A brief history of the SPoT Coffee Workers union, the largest union of a café-restaurant chain in the United States.
BY MARK VAN STREEFKERK
BARISTA MAGAZINE ONLINE
Cover photo courtesy of Jaz Brisack
More café and restaurant workers are turning to unions to make a seat at the table, leveraging their collective bargaining power for better working conditions. Gimme! Coffee baristas in Ithaca, N.Y., unionized in 2017, the Washtenaw Area Coffee Workers’ Association in Michigan followed in 2019, and in recent news, all eyes have been on Bay Area-based Tartine Bakery’s union drive. SPoT Coffee is a Buffalo, N.Y.-based coffee chain with locations on the East Coast and Canada, and last August, their workers formed the largest union of a café or restaurant chain in the United States.
“When I think about how SPoT workers began with 12 people in a union to upward of 130 SPoT workers in a union, I still feel pretty incredulous,” says Cory Johnson, an employee and organizer at SPoT’s Rochester location. “It confirms a personal assumption of mine, that restaurant workers want unions. This is the largest one so far, but it certainly won’t be that way forever. More restaurant workers are organizing, so I think it’ll only be a matter of time before someone else holds that record.”
The journey to unionize started in the spring of 2019 when Cory reached out to Workers United (WU) for help with organizing. “I’ve always worked in the service industry, and I always thought about organizing a union. I think many people in this industry, but also especially of my generation, are seeing unions as meaningful organizations,” he says.
Zach Anderson, shift manager at SPoT’s Hertel Avenue location, notes that chronic understaffing at some of the cafés, as well as other grievances, warranted the push to organize. He says, “SPoTters at that time did not have access to things like paid time off or sick pay. We were at-will employees. Given the nature of at-will, we could be terminated for any reason, or no reason at all. We didn’t have an arbitration process in which if a worker was unjustly fired we could contest that and have a neutral party examine the situation.”
Once the organizing began, workers sent a letter to SPoT management asking them to sign a set of organizing guidelines, like a corporate code of conduct. SPoT also hired an anti-union law firm to try and discourage the campaign. Workers Philip Kneitinger and Phoenix Cerny of the Buffalo location, along with several other interested employees, called a meeting with Jaz Brisack and Richard Bensinger, Workers United’s lead organizer and senior advisor of the SPoT campaign, respectively.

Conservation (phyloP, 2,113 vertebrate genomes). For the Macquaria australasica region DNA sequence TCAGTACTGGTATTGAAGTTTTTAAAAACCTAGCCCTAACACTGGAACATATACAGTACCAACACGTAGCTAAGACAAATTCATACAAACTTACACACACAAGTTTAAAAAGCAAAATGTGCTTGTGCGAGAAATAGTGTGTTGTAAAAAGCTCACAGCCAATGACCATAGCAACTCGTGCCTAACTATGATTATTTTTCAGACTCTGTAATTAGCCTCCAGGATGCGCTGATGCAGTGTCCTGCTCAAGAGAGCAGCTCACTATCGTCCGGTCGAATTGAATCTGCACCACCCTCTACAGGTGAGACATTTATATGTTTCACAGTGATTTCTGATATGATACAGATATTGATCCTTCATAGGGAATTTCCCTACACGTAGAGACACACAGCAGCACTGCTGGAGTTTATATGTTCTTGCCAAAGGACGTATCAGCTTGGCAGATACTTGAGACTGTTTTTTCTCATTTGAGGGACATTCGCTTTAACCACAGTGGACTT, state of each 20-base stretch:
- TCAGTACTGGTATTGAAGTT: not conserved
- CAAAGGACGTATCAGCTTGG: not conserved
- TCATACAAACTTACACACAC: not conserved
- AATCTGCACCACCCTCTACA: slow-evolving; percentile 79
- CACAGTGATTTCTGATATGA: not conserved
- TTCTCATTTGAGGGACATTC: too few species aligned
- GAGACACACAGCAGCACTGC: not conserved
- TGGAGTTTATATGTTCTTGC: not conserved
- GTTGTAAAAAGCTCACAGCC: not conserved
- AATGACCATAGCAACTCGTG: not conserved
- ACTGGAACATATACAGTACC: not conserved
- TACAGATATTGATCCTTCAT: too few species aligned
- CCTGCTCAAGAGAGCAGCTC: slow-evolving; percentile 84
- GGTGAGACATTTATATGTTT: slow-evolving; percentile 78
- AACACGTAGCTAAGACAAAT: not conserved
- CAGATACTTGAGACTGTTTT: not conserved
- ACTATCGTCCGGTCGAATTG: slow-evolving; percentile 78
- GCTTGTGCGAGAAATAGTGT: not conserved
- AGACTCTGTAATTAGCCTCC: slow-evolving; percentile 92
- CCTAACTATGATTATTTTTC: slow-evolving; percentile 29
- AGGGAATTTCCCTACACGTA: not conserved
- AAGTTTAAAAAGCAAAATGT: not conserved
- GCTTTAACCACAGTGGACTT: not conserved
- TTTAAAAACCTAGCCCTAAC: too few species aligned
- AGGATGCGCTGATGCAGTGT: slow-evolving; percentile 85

A few days after the meeting, Philip, Phoenix, and a store manager were fired without warning. Reflecting on that time, Zach says, “There was a lot of fear and uncertainty from SPoTters … even (thinking), ‘Oh Phil got fired, the manager at Williamsville got fired, are we gonna be next? Are we gonna be in trouble if we talk about it?’”
They called for a SPoT boycott and picketing, which lasted through July 2019. Zach cites the success of the campaign partly because Buffalo is “a very working-class, union-centric city,” and says even N.Y. Sen. Timothy Kennedy supported the boycott.
The boycott ended when SPoT signed the Non-Interference Agreement, and agreed to reinstate Philip and Phoenix with back pay. In August 2019, SPoT workers voted 43-6 in favor of unionizing. The negotiations in the months that followed led to a new contract that went into effect on March 2.
Zach was part of the negotiation process, and says SPoT management were open and receptive to hearing the demands of the union: “John Lorenzo, our chairman, has even said he’s passionate about social justice, and he wants SPoT Coffee to be the social justice coffee shop. He wants to set a new standard for coffee.”
Under the new contract, SPoT employees have significant wage increases, paid sick time, fair staffing levels, and protections from unfair discipline and firings. “People are excited to go to work today. Their attitude and outlook towards working has improved dramatically. People are proud to work for SPoT now. We’ve had a lot of people that want to work for SPoT Coffee because they hear we have a union,” Zach says.
Now the union’s mission is to increase building solidarity and power among other cafés. “We have an industry strategy in mind,” Cory says. “A few SPoT workers helped Perks café workers win their union election (March 12). It’s not enough for us to have a union at SPoT—to build power, we need to build with every worker.”
Special thanks to Richard Bensinger for his help with this article.
ABOUT THE AUTHOR
Mark Van Streefkerk is Barista Magazine’s social media content developer and a frequent contributor. He is also a freelance writer, social media manager, and novelist based out of Seattle. If Mark isn’t writing, he’s probably biking to his favorite vegan restaurant. Find out more on his website.